Download The Kefir One Page Guide Here in PDF.

Kefir is a drink that you can make at home from milk. It looks like yogurt, or a yogurt drink, and it has existed in many cultures for a very long time.

Kefir (a probiotic) is similar to yogurt; however, it is vastly more powerful. Kefir will aggressively populate your digestive system with many beneficial organisms that will kill pathogens in your digestive system, and thus strengthen your immune system. It is also a great source of nutrition.

Kefir is touted as a cure for many different ailments, and if you search the web you will find people using it to help with cancer and chemo. An example of a technical explanation of kefir vs. cancer:

I would not buy commercial kefir products in a store because they are not nearly as strong as homemade kefir. So instead, I make it. I make it so that I know it is strong and unprocessed and untarnished by any additives. I make it by fermenting organic milk with kefir grains.  I make some daily, as the process takes about 24 hours to reach full strength.

Finding kefir grains is difficult, so don’t expect to see them in your local supermarket. Most people get them from friends or online specialty shops. There is not much business incentive in selling the grains, so most companies sell powdered versions that you have to keep buying. But if you get the grains, you just keep reusing them. This can be a little difficult, as you must continue ‘feeding’ your grains so that they do not die. This is one reason that not everyone can make their own kefir.

You can drink kefir in the form of smoothies made with bananas, berries, or whatever you can dream up.

Here is a very informative site for reading more about kefir.

While the above site is excellent for information, I do not recommend their products, as they do not provide the grains. The powdered versions of kefir will only have about 20% of the probiotics from a kefir that is made from the grains.

23 thoughts on “Kefir Grains”

    1. Milk kefir grains are not grains at all, so they do not have any gluten. The kefir ‘grains’ are actually a culture, or SCOBY (Symbiotic Colony of Bacteria & Yeast). Kefir is excellent for someone with gluten intolerance, as it provides many metabolites, enzymes, etc., that will help your body digest gluten and other food items.

    2. No! In fact, kefir is one of the most powerful antifungals, and specifically helped to keep Candida (albicans) in check! Homemade kefir will contain many kinds of yeast, including a type of candida (humilis), which all help to stop candida overgrowth. It is all about balance, and even the ‘bad’ Candida albicans is important for our health… when it is kept in check.

    3. Hello again! I am concerned about histamine too, in the strains. Do you know of any that are not high histamine?


    4. This is a tricky question, as many strains produce histamine; however, in some people the anti-inflammatory and immunomodulation affects outweighs it. It seems that there is a threshold, which would be different for each person; meaning, you would have to find the amount of kefir that works for you. The exact strain composition is also important, but not easy to control. Even there, it is complicated, because strains can alter in your biome!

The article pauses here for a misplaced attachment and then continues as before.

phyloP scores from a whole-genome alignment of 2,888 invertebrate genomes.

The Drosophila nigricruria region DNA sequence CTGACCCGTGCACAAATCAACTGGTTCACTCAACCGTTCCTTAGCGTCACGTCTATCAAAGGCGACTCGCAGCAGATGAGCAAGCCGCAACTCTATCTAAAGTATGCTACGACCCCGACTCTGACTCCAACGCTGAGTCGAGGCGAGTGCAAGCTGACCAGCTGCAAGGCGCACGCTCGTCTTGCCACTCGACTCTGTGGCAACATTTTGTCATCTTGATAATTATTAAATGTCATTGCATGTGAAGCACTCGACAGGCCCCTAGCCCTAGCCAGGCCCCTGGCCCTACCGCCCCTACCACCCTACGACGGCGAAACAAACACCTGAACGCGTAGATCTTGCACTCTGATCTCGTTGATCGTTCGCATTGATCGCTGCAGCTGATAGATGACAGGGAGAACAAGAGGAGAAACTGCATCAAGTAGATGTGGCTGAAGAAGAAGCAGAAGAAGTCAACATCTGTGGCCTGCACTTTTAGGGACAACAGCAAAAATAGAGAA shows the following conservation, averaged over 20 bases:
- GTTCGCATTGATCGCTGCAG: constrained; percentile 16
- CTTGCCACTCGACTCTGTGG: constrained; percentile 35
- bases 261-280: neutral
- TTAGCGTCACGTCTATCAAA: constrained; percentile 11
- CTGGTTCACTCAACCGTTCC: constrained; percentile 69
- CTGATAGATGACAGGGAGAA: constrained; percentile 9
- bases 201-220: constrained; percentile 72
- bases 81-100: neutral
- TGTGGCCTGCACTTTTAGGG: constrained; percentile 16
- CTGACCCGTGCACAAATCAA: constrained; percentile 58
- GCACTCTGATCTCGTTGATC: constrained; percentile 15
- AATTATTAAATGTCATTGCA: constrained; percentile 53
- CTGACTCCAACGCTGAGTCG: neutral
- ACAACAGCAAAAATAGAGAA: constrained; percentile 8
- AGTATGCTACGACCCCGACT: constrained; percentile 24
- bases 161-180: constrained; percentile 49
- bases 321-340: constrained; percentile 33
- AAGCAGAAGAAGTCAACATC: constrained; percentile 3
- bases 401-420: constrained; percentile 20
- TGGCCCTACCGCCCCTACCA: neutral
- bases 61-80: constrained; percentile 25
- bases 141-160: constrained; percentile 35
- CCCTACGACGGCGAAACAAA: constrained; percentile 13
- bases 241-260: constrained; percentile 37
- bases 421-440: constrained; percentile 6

1. can you suggest me a dry kefir grains brand because i’ve seen alot of brands that have bad review or ratings

  2. Hey there! I just listened to your episodes on Wise Traditions and the Ideal Day Podcasts, I’m definitely looking forward to learning more!

    With regards to the kefir grains, I looked at the website you’ve referred others to above and it says they’re dehydrated grains. Forgive me if this is a silly question, but does that mean they’re the inferior powdered grains you mentioned? If so, where did you get your infinite (with care) grains?


    1. Powdered kefir packets are far inferior to the grains. The word ‘dehydrated’ can be applied to both the powder and the grains, because live grains will be prepared to survive shipping, and then take a few days to fully ‘revive’ when you get them. You will know if you are getting grains because it will say ‘live culture’ and will say that the grains can be used repeatedly to make kefir… so you never have to purchase more. The powder can only be used to make kefir a few times or so.

  3. I have tried kefir three times over the past dozen or so years. Each time, I used Kefir grains and raw goat’s milk. Same result all three times. Horrible constipation. It was like I’d swallowed concrete. Am I the only one who gets this reaction? What could the reason be? I want to get coaching here, but my experiences with kefir are making me hesitate.

    1. You probably started off with too much. However, any extreme reaction is a great indication of how powerful kefir is for you. I’ve seen some of my clients jump in too fast, which usually results in diarrhea, but can result in constipation. Start with a spoonful or less than half a glass. Or start with double fermented, using bananas for the 2nd ferment. Watch my videos, join my group, my Q&A, etc… you can contact me for coaching of course, but also take advantage of the free information.

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